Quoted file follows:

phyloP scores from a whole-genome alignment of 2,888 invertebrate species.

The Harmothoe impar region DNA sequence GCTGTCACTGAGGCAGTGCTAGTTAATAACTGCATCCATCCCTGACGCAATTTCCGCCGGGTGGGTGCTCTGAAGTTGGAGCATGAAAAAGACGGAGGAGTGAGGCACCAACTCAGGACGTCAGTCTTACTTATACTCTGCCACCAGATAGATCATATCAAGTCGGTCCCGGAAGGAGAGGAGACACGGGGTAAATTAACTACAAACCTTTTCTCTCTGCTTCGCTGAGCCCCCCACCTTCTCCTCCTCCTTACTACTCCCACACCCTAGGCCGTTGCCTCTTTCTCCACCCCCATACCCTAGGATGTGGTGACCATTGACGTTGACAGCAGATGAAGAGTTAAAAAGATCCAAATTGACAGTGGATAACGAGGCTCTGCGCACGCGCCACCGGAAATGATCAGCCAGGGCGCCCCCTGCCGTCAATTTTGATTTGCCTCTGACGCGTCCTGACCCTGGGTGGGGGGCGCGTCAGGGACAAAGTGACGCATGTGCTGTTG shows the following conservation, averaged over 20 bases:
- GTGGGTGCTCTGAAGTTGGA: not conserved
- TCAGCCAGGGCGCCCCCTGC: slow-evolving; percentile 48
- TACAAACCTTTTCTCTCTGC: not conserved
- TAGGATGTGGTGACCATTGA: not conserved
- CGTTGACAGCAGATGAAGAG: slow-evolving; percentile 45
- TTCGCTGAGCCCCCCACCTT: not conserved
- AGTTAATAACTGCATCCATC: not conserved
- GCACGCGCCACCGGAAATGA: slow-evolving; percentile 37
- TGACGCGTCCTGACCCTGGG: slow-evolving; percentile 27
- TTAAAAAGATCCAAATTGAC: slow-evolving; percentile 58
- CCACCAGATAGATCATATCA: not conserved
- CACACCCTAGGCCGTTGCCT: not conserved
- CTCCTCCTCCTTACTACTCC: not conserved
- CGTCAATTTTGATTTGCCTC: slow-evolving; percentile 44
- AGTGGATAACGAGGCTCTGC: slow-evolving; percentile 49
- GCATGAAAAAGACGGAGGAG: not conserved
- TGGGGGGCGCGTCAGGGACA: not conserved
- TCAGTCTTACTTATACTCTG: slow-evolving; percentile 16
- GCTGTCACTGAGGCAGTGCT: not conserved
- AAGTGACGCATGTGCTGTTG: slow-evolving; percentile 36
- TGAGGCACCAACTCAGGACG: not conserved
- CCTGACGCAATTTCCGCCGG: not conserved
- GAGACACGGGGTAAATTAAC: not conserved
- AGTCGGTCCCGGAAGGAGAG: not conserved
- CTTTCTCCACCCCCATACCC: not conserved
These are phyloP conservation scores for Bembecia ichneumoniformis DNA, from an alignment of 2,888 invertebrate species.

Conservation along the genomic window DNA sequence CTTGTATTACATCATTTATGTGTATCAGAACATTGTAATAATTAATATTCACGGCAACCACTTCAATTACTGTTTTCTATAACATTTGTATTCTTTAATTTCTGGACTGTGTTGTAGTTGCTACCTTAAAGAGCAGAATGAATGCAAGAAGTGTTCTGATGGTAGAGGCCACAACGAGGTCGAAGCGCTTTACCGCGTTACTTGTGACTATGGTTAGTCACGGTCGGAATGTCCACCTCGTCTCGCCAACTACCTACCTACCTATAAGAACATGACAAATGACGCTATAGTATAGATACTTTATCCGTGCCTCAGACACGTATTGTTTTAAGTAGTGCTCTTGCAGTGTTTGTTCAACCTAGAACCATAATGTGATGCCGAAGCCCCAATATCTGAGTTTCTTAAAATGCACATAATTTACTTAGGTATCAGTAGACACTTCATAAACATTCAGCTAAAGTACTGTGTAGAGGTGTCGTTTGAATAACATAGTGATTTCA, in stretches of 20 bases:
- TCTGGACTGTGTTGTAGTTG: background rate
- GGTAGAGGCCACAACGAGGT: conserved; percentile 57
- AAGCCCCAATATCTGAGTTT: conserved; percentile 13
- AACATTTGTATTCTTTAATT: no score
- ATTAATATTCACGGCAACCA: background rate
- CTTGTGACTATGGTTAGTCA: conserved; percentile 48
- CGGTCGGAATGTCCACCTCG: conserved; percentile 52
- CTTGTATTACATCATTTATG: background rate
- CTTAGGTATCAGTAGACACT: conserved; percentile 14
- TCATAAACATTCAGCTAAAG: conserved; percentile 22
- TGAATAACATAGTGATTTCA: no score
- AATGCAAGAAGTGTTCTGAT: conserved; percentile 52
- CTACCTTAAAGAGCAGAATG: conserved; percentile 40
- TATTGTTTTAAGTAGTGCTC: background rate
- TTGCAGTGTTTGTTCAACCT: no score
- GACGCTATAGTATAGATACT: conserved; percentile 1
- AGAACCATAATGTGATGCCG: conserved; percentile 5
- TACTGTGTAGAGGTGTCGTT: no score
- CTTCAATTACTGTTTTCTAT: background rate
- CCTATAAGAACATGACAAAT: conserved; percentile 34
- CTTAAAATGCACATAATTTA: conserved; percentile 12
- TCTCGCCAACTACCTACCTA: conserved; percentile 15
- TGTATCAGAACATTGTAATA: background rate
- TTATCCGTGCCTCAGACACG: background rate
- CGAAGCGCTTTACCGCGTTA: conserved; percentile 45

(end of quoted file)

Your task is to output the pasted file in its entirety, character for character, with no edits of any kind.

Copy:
phyloP scores from a whole-genome alignment of 2,888 invertebrate species.

The Harmothoe impar region DNA sequence GCTGTCACTGAGGCAGTGCTAGTTAATAACTGCATCCATCCCTGACGCAATTTCCGCCGGGTGGGTGCTCTGAAGTTGGAGCATGAAAAAGACGGAGGAGTGAGGCACCAACTCAGGACGTCAGTCTTACTTATACTCTGCCACCAGATAGATCATATCAAGTCGGTCCCGGAAGGAGAGGAGACACGGGGTAAATTAACTACAAACCTTTTCTCTCTGCTTCGCTGAGCCCCCCACCTTCTCCTCCTCCTTACTACTCCCACACCCTAGGCCGTTGCCTCTTTCTCCACCCCCATACCCTAGGATGTGGTGACCATTGACGTTGACAGCAGATGAAGAGTTAAAAAGATCCAAATTGACAGTGGATAACGAGGCTCTGCGCACGCGCCACCGGAAATGATCAGCCAGGGCGCCCCCTGCCGTCAATTTTGATTTGCCTCTGACGCGTCCTGACCCTGGGTGGGGGGCGCGTCAGGGACAAAGTGACGCATGTGCTGTTG shows the following conservation, averaged over 20 bases:
- GTGGGTGCTCTGAAGTTGGA: not conserved
- TCAGCCAGGGCGCCCCCTGC: slow-evolving; percentile 48
- TACAAACCTTTTCTCTCTGC: not conserved
- TAGGATGTGGTGACCATTGA: not conserved
- CGTTGACAGCAGATGAAGAG: slow-evolving; percentile 45
- TTCGCTGAGCCCCCCACCTT: not conserved
- AGTTAATAACTGCATCCATC: not conserved
- GCACGCGCCACCGGAAATGA: slow-evolving; percentile 37
- TGACGCGTCCTGACCCTGGG: slow-evolving; percentile 27
- TTAAAAAGATCCAAATTGAC: slow-evolving; percentile 58
- CCACCAGATAGATCATATCA: not conserved
- CACACCCTAGGCCGTTGCCT: not conserved
- CTCCTCCTCCTTACTACTCC: not conserved
- CGTCAATTTTGATTTGCCTC: slow-evolving; percentile 44
- AGTGGATAACGAGGCTCTGC: slow-evolving; percentile 49
- GCATGAAAAAGACGGAGGAG: not conserved
- TGGGGGGCGCGTCAGGGACA: not conserved
- TCAGTCTTACTTATACTCTG: slow-evolving; percentile 16
- GCTGTCACTGAGGCAGTGCT: not conserved
- AAGTGACGCATGTGCTGTTG: slow-evolving; percentile 36
- TGAGGCACCAACTCAGGACG: not conserved
- CCTGACGCAATTTCCGCCGG: not conserved
- GAGACACGGGGTAAATTAAC: not conserved
- AGTCGGTCCCGGAAGGAGAG: not conserved
- CTTTCTCCACCCCCATACCC: not conserved
These are phyloP conservation scores for Bembecia ichneumoniformis DNA, from an alignment of 2,888 invertebrate species.

Conservation along the genomic window DNA sequence CTTGTATTACATCATTTATGTGTATCAGAACATTGTAATAATTAATATTCACGGCAACCACTTCAATTACTGTTTTCTATAACATTTGTATTCTTTAATTTCTGGACTGTGTTGTAGTTGCTACCTTAAAGAGCAGAATGAATGCAAGAAGTGTTCTGATGGTAGAGGCCACAACGAGGTCGAAGCGCTTTACCGCGTTACTTGTGACTATGGTTAGTCACGGTCGGAATGTCCACCTCGTCTCGCCAACTACCTACCTACCTATAAGAACATGACAAATGACGCTATAGTATAGATACTTTATCCGTGCCTCAGACACGTATTGTTTTAAGTAGTGCTCTTGCAGTGTTTGTTCAACCTAGAACCATAATGTGATGCCGAAGCCCCAATATCTGAGTTTCTTAAAATGCACATAATTTACTTAGGTATCAGTAGACACTTCATAAACATTCAGCTAAAGTACTGTGTAGAGGTGTCGTTTGAATAACATAGTGATTTCA, in stretches of 20 bases:
- TCTGGACTGTGTTGTAGTTG: background rate
- GGTAGAGGCCACAACGAGGT: conserved; percentile 57
- AAGCCCCAATATCTGAGTTT: conserved; percentile 13
- AACATTTGTATTCTTTAATT: no score
- ATTAATATTCACGGCAACCA: background rate
- CTTGTGACTATGGTTAGTCA: conserved; percentile 48
- CGGTCGGAATGTCCACCTCG: conserved; percentile 52
- CTTGTATTACATCATTTATG: background rate
- CTTAGGTATCAGTAGACACT: conserved; percentile 14
- TCATAAACATTCAGCTAAAG: conserved; percentile 22
- TGAATAACATAGTGATTTCA: no score
- AATGCAAGAAGTGTTCTGAT: conserved; percentile 52
- CTACCTTAAAGAGCAGAATG: conserved; percentile 40
- TATTGTTTTAAGTAGTGCTC: background rate
- TTGCAGTGTTTGTTCAACCT: no score
- GACGCTATAGTATAGATACT: conserved; percentile 1
- AGAACCATAATGTGATGCCG: conserved; percentile 5
- TACTGTGTAGAGGTGTCGTT: no score
- CTTCAATTACTGTTTTCTAT: background rate
- CCTATAAGAACATGACAAAT: conserved; percentile 34
- CTTAAAATGCACATAATTTA: conserved; percentile 12
- TCTCGCCAACTACCTACCTA: conserved; percentile 15
- TGTATCAGAACATTGTAATA: background rate
- TTATCCGTGCCTCAGACACG: background rate
- CGAAGCGCTTTACCGCGTTA: conserved; percentile 45